for Calculating the Integral of the Product of two Given Functions," Proceedings of the Royal Society,
24, 266, 1876.
||Application of the ball and disk integrator described in Thomson (1876A) to the evaluation of the
integral of a product of functions. Reprinted in Thomson (1879).
|Thomson, Sir W.,
Integration of Linear Differential Equations of the Second Order with
Variable Coefficients," Proceedings of
the Royal Society, 24,
||Sir William Thomson first suggested that the integrators
developed by his brother could be interconnected to produce solutions
of differential equations. The idea was not practical at the time
because of the lack of torque amplifiers. Reprinted in Thomson (1879).
|Thomson, Sir W.,
Integration of the General Linear Differential Equation of any Order
with Variable Coefficients," Proceedings of
the Royal Society, 24, 271,
||A generalization of the scheme proposed in Thomson (1876C) to equations of arbitrary
order. Reprinted in Thomson (1879).
|Thomson, Sir W., "Harmonic
Analyzer," Proceedings of the Royal Society,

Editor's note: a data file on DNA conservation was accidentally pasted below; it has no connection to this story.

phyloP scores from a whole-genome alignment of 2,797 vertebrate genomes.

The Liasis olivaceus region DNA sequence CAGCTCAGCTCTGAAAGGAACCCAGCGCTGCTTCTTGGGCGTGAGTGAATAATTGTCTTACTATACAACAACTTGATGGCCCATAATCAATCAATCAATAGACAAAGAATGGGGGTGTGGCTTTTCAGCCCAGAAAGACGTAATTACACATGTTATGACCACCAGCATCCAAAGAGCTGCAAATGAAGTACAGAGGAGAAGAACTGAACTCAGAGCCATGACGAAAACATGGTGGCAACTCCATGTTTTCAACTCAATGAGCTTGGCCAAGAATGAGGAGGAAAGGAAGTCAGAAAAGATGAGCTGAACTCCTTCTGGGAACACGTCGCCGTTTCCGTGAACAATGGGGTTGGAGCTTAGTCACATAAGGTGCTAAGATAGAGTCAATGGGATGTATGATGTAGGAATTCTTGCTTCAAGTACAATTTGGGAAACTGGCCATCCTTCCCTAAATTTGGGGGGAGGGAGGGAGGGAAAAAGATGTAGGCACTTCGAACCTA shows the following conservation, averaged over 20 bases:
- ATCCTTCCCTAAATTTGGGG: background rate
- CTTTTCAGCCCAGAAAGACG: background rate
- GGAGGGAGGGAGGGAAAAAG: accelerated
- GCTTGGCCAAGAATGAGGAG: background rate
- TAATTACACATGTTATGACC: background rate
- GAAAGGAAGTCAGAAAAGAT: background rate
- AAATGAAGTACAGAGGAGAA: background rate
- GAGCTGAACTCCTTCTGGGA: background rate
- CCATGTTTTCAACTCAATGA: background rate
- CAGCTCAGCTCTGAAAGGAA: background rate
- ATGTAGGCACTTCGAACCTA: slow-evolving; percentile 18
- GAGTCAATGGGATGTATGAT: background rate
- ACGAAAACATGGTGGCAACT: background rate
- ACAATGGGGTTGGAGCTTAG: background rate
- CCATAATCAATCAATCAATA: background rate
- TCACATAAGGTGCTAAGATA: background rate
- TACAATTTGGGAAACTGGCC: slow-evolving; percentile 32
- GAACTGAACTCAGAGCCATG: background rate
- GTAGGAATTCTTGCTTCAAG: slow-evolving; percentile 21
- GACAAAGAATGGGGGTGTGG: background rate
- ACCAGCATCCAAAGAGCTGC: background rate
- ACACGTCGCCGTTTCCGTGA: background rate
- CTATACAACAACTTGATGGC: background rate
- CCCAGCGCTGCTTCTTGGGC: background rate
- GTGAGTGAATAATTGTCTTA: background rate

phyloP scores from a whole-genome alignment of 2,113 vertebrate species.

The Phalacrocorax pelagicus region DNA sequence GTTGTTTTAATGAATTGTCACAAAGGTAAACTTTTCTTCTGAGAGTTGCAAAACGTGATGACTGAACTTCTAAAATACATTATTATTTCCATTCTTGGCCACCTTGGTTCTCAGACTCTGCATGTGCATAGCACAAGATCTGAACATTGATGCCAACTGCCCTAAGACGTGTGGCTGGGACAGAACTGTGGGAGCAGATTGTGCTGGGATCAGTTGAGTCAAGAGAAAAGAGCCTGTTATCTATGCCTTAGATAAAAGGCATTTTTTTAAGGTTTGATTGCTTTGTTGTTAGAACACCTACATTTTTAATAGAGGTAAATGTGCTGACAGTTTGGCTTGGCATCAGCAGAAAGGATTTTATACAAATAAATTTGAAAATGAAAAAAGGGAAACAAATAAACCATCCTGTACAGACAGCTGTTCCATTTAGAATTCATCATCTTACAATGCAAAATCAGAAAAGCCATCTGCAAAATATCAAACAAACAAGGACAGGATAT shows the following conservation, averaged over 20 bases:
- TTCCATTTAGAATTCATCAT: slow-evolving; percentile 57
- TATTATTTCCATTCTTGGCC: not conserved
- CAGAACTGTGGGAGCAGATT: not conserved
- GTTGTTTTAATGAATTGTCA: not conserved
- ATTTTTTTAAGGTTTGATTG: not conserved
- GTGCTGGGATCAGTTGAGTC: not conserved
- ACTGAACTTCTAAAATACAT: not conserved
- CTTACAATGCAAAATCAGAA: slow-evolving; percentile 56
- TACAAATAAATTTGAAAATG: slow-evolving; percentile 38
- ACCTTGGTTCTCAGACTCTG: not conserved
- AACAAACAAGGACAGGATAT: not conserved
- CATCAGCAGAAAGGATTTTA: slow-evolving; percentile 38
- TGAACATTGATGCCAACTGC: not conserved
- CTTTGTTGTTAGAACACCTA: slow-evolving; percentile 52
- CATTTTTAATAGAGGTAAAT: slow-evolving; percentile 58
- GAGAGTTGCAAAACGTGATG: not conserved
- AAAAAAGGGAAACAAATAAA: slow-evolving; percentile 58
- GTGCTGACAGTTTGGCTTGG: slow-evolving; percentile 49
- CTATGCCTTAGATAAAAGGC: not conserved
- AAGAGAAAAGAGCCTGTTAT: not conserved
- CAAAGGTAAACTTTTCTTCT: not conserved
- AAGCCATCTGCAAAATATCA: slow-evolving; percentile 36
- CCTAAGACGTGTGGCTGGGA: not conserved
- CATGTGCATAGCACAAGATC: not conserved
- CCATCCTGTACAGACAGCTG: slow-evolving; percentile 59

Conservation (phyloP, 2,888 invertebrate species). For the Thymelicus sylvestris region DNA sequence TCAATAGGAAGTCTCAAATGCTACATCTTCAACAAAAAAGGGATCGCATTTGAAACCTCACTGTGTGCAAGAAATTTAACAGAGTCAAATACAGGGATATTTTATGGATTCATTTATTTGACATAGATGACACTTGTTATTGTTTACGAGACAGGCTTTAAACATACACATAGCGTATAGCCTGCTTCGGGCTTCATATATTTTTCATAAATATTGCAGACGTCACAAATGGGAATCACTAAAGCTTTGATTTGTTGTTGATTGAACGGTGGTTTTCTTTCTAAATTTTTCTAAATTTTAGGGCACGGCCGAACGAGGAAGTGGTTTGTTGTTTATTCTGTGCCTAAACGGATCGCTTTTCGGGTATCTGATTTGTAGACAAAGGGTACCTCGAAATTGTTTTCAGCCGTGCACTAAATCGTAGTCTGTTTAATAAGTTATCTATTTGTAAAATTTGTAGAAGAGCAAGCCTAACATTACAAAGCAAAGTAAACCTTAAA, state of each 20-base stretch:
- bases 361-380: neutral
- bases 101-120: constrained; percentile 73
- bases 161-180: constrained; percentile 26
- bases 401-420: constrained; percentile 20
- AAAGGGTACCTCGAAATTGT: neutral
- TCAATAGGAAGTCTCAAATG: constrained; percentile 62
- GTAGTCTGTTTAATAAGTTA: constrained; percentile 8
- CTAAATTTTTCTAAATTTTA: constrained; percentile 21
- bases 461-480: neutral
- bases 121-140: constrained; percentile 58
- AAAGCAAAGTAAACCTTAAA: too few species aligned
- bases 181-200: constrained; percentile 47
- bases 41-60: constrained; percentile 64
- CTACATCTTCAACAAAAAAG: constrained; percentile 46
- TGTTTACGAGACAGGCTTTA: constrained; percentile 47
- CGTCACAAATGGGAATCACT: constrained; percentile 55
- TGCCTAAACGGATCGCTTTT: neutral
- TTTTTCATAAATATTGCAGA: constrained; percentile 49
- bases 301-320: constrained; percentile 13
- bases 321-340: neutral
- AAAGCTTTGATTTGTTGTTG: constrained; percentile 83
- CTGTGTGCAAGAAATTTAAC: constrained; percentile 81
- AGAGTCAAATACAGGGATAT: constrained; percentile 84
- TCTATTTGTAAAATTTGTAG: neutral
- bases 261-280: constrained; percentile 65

||A description of a harmonic analyzer using up to eleven of
the ball and disk integrators described in Thomson (1876A) and the principles detailed
in Thomson (1876B) where one of the
functions in the product is a sine or cosine. This machine was used to
extract the coefficients of a Fourier
series for the purposes of tide prediction. Reprinted with an
addition dated April, 1879 in Thomson (1879).
|Thomson, Sir W., and Tait, P. G., Treatise on Natural Philosophy, Vol.
1, Cambridge: Cambridge
University Press, 1879.
||Although a textbook on physics, it contains an Appendix
(curiously called Appendix B' even though it's the only one) which
contains reprints of several papers on integrating devices previously
published in the Proceedings of the Royal Society. See Thomson (1876A), Thomson
(1876B), Thomson (1876C), Thomson (1876D), and Thomson
|Travis, I., "Differential Analyzer
Eliminates Brain Fag," Machine Design,
7, 7, 15-18, 1935.
||Description of the ten integrator differential analyzer built
at the Moore School of Engineering, University of Pennsylvania. This
machine included two polar input tables.
K. L. and Lindgren N. A., A Century of
Electrical Engineering and
Computer Science at MIT, 1882-1982, Cambridge: MIT Press, 1985.
|Chapter 4 provides
non-technical historical account of four generations of analog
technology developed under Bush's guidance, from the early integraphs
through to the mighty Rockefeller DA.
|Wilkes, M. V., Memoirs of a Computer
Pioneer, Cambridge, MA: The MIT Press, 1985.
||Describes his encounter with the Meccano differential